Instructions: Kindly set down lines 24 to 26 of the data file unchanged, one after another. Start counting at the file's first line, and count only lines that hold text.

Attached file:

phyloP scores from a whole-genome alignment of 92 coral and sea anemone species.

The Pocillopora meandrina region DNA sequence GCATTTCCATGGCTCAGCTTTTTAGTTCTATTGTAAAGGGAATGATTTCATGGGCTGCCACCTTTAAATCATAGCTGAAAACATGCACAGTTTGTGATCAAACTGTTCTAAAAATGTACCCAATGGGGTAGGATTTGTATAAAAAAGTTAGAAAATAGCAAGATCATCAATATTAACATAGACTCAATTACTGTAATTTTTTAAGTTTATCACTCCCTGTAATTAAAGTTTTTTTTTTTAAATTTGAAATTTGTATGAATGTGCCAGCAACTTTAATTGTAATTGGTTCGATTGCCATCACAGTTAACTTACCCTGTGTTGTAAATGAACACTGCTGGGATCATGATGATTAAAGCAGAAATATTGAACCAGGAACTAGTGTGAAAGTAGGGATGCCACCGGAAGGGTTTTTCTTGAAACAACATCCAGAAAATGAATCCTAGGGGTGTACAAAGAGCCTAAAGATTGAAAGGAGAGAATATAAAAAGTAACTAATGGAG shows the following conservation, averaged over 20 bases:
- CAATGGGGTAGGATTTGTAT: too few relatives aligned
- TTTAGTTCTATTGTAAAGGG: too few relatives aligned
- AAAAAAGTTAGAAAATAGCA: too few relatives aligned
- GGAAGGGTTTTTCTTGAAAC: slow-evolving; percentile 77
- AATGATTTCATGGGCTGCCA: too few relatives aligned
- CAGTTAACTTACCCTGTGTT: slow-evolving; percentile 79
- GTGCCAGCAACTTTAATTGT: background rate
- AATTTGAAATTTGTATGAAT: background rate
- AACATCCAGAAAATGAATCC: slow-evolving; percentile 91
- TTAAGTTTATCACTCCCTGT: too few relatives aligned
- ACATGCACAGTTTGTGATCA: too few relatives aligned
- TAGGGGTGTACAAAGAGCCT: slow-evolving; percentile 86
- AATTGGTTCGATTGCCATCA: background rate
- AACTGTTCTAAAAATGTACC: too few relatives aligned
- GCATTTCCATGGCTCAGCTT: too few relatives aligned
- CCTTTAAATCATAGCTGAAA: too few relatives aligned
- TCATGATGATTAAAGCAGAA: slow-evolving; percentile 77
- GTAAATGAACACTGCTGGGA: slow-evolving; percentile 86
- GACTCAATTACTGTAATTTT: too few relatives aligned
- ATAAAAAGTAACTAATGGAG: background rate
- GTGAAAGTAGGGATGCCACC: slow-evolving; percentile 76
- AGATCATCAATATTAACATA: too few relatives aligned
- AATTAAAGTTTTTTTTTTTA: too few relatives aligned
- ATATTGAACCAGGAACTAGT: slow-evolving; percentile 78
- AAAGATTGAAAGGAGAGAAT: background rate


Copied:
- AGATCATCAATATTAACATA: too few relatives aligned
- AATTAAAGTTTTTTTTTTTA: too few relatives aligned
- ATATTGAACCAGGAACTAGT: slow-evolving; percentile 78